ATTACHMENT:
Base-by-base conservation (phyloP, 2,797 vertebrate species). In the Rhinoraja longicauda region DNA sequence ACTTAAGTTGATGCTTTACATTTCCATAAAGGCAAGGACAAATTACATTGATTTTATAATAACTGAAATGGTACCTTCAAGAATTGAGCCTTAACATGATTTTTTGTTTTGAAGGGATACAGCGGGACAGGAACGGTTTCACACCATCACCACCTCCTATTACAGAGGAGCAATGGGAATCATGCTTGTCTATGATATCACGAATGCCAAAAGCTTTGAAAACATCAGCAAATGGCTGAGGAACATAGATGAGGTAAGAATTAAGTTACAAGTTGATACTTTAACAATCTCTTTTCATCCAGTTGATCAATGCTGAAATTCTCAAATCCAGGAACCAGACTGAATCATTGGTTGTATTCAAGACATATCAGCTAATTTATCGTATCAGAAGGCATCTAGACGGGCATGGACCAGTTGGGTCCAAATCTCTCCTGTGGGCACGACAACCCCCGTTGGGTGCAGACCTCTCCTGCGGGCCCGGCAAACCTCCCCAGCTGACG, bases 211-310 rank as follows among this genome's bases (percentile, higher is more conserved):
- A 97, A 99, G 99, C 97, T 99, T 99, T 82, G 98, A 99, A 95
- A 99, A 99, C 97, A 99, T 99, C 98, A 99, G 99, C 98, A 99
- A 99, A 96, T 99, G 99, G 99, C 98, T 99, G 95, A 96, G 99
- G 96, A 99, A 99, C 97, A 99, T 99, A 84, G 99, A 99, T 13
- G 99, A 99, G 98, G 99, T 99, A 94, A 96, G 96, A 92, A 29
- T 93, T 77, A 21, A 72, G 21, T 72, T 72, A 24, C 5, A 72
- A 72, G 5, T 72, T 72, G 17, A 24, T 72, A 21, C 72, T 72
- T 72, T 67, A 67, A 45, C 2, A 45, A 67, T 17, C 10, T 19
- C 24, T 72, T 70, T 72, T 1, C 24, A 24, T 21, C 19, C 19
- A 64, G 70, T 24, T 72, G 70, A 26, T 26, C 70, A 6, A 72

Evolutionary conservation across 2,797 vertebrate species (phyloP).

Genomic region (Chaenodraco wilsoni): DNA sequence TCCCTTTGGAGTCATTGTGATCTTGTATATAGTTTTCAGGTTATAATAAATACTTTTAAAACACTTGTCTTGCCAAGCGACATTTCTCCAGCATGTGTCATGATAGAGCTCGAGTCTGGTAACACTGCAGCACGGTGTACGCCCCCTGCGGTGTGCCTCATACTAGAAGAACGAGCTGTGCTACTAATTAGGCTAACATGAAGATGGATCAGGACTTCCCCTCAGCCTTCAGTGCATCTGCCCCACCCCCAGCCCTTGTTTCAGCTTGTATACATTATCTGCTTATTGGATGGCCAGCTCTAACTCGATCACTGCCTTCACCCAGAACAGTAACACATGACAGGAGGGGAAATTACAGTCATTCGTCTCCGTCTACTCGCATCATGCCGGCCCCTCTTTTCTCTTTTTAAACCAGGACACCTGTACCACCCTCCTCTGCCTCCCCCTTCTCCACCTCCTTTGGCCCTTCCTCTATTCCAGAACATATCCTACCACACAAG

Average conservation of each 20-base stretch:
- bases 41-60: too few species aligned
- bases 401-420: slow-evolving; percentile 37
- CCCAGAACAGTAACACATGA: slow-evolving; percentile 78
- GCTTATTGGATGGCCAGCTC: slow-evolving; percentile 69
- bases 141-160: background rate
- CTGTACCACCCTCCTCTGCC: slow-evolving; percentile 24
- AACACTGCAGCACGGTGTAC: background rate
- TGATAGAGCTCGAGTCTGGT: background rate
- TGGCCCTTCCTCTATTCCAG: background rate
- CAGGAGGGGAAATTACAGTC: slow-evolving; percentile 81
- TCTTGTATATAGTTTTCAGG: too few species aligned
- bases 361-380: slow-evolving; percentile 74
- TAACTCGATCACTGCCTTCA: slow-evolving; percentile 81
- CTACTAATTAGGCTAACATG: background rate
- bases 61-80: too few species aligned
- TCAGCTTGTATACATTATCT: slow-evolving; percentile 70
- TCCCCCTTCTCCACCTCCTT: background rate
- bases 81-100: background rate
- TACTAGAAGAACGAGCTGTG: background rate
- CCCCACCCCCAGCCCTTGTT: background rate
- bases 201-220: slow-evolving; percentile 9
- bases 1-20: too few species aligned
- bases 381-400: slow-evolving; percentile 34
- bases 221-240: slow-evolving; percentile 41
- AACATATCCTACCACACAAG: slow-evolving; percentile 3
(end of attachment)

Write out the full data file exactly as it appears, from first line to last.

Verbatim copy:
Base-by-base conservation (phyloP, 2,797 vertebrate species). In the Rhinoraja longicauda region DNA sequence ACTTAAGTTGATGCTTTACATTTCCATAAAGGCAAGGACAAATTACATTGATTTTATAATAACTGAAATGGTACCTTCAAGAATTGAGCCTTAACATGATTTTTTGTTTTGAAGGGATACAGCGGGACAGGAACGGTTTCACACCATCACCACCTCCTATTACAGAGGAGCAATGGGAATCATGCTTGTCTATGATATCACGAATGCCAAAAGCTTTGAAAACATCAGCAAATGGCTGAGGAACATAGATGAGGTAAGAATTAAGTTACAAGTTGATACTTTAACAATCTCTTTTCATCCAGTTGATCAATGCTGAAATTCTCAAATCCAGGAACCAGACTGAATCATTGGTTGTATTCAAGACATATCAGCTAATTTATCGTATCAGAAGGCATCTAGACGGGCATGGACCAGTTGGGTCCAAATCTCTCCTGTGGGCACGACAACCCCCGTTGGGTGCAGACCTCTCCTGCGGGCCCGGCAAACCTCCCCAGCTGACG, bases 211-310 rank as follows among this genome's bases (percentile, higher is more conserved):
- A 97, A 99, G 99, C 97, T 99, T 99, T 82, G 98, A 99, A 95
- A 99, A 99, C 97, A 99, T 99, C 98, A 99, G 99, C 98, A 99
- A 99, A 96, T 99, G 99, G 99, C 98, T 99, G 95, A 96, G 99
- G 96, A 99, A 99, C 97, A 99, T 99, A 84, G 99, A 99, T 13
- G 99, A 99, G 98, G 99, T 99, A 94, A 96, G 96, A 92, A 29
- T 93, T 77, A 21, A 72, G 21, T 72, T 72, A 24, C 5, A 72
- A 72, G 5, T 72, T 72, G 17, A 24, T 72, A 21, C 72, T 72
- T 72, T 67, A 67, A 45, C 2, A 45, A 67, T 17, C 10, T 19
- C 24, T 72, T 70, T 72, T 1, C 24, A 24, T 21, C 19, C 19
- A 64, G 70, T 24, T 72, G 70, A 26, T 26, C 70, A 6, A 72

Evolutionary conservation across 2,797 vertebrate species (phyloP).

Genomic region (Chaenodraco wilsoni): DNA sequence TCCCTTTGGAGTCATTGTGATCTTGTATATAGTTTTCAGGTTATAATAAATACTTTTAAAACACTTGTCTTGCCAAGCGACATTTCTCCAGCATGTGTCATGATAGAGCTCGAGTCTGGTAACACTGCAGCACGGTGTACGCCCCCTGCGGTGTGCCTCATACTAGAAGAACGAGCTGTGCTACTAATTAGGCTAACATGAAGATGGATCAGGACTTCCCCTCAGCCTTCAGTGCATCTGCCCCACCCCCAGCCCTTGTTTCAGCTTGTATACATTATCTGCTTATTGGATGGCCAGCTCTAACTCGATCACTGCCTTCACCCAGAACAGTAACACATGACAGGAGGGGAAATTACAGTCATTCGTCTCCGTCTACTCGCATCATGCCGGCCCCTCTTTTCTCTTTTTAAACCAGGACACCTGTACCACCCTCCTCTGCCTCCCCCTTCTCCACCTCCTTTGGCCCTTCCTCTATTCCAGAACATATCCTACCACACAAG

Average conservation of each 20-base stretch:
- bases 41-60: too few species aligned
- bases 401-420: slow-evolving; percentile 37
- CCCAGAACAGTAACACATGA: slow-evolving; percentile 78
- GCTTATTGGATGGCCAGCTC: slow-evolving; percentile 69
- bases 141-160: background rate
- CTGTACCACCCTCCTCTGCC: slow-evolving; percentile 24
- AACACTGCAGCACGGTGTAC: background rate
- TGATAGAGCTCGAGTCTGGT: background rate
- TGGCCCTTCCTCTATTCCAG: background rate
- CAGGAGGGGAAATTACAGTC: slow-evolving; percentile 81
- TCTTGTATATAGTTTTCAGG: too few species aligned
- bases 361-380: slow-evolving; percentile 74
- TAACTCGATCACTGCCTTCA: slow-evolving; percentile 81
- CTACTAATTAGGCTAACATG: background rate
- bases 61-80: too few species aligned
- TCAGCTTGTATACATTATCT: slow-evolving; percentile 70
- TCCCCCTTCTCCACCTCCTT: background rate
- bases 81-100: background rate
- TACTAGAAGAACGAGCTGTG: background rate
- CCCCACCCCCAGCCCTTGTT: background rate
- bases 201-220: slow-evolving; percentile 9
- bases 1-20: too few species aligned
- bases 381-400: slow-evolving; percentile 34
- bases 221-240: slow-evolving; percentile 41
- AACATATCCTACCACACAAG: slow-evolving; percentile 3